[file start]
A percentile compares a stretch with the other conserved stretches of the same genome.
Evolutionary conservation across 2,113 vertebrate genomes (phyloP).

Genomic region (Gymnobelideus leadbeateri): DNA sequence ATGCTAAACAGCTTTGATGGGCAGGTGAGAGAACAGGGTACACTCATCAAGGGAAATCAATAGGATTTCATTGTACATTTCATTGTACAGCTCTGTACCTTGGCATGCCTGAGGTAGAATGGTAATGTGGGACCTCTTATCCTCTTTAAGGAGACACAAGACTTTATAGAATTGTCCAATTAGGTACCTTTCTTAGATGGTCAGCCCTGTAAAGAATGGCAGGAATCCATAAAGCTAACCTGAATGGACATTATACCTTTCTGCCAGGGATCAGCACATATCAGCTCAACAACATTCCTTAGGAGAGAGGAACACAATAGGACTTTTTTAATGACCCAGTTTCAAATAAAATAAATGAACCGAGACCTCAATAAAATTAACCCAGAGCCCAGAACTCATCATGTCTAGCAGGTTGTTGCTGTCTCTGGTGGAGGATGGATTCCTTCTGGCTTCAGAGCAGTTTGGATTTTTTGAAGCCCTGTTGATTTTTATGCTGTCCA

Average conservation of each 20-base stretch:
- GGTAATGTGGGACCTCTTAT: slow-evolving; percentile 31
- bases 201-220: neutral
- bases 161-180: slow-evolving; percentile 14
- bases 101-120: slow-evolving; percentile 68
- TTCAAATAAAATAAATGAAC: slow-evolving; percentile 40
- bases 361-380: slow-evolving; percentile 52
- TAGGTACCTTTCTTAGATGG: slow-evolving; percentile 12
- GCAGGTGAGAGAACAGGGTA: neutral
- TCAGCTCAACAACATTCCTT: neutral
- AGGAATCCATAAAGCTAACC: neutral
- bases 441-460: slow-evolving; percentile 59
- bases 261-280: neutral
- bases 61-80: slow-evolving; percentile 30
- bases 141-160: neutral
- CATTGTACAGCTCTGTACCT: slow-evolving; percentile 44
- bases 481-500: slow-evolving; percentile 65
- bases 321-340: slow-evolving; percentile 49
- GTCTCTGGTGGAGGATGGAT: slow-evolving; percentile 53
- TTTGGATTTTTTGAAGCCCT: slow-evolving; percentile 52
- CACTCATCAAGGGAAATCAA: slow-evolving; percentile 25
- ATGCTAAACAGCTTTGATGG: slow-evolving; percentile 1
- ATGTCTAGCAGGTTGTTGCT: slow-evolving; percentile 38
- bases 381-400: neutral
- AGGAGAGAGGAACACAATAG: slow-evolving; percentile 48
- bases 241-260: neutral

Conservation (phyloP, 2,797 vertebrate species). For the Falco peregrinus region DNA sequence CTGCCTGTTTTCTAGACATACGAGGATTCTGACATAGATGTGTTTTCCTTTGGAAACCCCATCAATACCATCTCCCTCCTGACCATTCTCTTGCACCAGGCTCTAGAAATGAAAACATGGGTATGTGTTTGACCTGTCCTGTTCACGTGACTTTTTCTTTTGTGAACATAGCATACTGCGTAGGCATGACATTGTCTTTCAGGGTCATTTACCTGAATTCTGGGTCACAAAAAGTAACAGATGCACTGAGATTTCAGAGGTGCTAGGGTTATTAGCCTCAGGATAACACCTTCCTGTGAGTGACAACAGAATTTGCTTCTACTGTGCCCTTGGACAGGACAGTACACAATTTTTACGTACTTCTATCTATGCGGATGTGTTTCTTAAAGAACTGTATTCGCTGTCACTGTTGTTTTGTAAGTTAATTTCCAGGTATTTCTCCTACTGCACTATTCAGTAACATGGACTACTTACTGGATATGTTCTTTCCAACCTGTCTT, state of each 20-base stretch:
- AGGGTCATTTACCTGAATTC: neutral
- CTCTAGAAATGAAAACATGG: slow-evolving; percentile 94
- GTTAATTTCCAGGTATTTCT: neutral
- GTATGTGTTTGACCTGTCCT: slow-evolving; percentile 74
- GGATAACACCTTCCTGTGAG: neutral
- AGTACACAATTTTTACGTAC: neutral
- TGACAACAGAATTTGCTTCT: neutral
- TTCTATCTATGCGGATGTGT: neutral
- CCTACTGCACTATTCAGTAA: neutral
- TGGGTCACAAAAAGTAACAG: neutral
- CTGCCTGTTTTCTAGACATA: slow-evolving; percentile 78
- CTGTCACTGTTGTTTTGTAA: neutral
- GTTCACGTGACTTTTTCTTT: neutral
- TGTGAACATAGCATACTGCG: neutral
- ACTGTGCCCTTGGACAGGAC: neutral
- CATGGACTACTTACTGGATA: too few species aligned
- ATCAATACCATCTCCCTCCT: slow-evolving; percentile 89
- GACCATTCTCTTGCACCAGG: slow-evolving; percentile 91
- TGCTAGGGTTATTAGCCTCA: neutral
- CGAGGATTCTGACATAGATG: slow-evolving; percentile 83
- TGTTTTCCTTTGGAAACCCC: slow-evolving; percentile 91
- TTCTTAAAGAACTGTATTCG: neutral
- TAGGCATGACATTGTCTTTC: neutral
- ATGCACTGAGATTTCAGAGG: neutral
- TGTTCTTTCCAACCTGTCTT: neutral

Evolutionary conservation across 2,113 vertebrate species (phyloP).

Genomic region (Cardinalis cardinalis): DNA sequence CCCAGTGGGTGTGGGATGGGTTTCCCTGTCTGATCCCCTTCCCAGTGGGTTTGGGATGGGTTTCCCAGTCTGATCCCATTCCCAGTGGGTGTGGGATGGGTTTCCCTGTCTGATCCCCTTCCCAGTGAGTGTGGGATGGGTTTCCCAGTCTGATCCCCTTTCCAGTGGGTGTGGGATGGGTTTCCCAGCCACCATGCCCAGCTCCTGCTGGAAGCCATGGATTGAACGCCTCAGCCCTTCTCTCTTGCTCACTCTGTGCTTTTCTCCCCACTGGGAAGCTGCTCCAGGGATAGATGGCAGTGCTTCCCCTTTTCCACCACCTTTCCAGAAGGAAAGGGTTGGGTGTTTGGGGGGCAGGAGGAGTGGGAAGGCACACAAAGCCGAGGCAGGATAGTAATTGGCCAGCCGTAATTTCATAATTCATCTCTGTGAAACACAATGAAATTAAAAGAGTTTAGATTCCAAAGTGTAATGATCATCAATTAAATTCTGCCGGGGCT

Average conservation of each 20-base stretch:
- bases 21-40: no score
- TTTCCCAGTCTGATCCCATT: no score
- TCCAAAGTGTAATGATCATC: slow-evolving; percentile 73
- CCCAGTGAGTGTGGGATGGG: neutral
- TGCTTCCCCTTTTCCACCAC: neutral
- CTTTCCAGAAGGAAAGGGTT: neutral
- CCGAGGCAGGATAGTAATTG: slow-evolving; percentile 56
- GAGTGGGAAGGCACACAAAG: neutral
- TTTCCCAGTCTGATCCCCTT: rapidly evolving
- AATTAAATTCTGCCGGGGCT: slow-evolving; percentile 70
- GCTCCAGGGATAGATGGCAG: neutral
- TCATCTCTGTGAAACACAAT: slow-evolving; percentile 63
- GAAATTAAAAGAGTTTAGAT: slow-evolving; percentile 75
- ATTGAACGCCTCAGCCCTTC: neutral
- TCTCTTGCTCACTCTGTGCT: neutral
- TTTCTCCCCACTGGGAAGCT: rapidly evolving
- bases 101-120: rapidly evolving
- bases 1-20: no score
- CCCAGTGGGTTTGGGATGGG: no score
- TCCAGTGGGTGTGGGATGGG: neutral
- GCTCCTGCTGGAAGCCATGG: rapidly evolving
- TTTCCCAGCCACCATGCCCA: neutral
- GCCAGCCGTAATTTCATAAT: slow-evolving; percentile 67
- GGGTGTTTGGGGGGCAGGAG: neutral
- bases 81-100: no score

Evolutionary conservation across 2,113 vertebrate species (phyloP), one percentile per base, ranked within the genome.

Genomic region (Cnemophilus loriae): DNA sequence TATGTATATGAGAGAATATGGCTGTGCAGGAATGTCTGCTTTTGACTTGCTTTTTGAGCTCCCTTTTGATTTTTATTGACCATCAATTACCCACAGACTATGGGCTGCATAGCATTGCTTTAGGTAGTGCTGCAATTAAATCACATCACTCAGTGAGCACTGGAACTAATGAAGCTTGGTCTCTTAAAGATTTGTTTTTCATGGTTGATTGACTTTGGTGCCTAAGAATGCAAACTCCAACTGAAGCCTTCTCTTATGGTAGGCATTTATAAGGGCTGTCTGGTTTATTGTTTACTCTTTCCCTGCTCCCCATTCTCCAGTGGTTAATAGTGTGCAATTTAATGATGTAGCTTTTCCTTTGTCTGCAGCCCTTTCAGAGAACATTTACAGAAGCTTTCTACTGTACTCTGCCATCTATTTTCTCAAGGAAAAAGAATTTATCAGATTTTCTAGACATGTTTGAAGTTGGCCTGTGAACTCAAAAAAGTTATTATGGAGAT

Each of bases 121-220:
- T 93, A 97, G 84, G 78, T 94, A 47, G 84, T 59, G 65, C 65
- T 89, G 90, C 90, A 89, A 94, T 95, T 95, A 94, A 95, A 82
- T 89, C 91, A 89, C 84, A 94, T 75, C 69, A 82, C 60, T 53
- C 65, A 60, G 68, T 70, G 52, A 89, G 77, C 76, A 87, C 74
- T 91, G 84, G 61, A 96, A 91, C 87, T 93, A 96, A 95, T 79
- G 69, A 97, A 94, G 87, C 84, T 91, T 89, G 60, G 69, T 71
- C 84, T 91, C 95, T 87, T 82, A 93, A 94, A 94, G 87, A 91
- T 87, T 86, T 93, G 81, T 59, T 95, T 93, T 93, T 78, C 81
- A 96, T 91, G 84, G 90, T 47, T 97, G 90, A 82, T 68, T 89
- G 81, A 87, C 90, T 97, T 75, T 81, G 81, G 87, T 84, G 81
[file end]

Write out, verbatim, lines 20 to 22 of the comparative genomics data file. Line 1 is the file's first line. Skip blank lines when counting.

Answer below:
- bases 481-500: slow-evolving; percentile 65
- bases 321-340: slow-evolving; percentile 49
- GTCTCTGGTGGAGGATGGAT: slow-evolving; percentile 53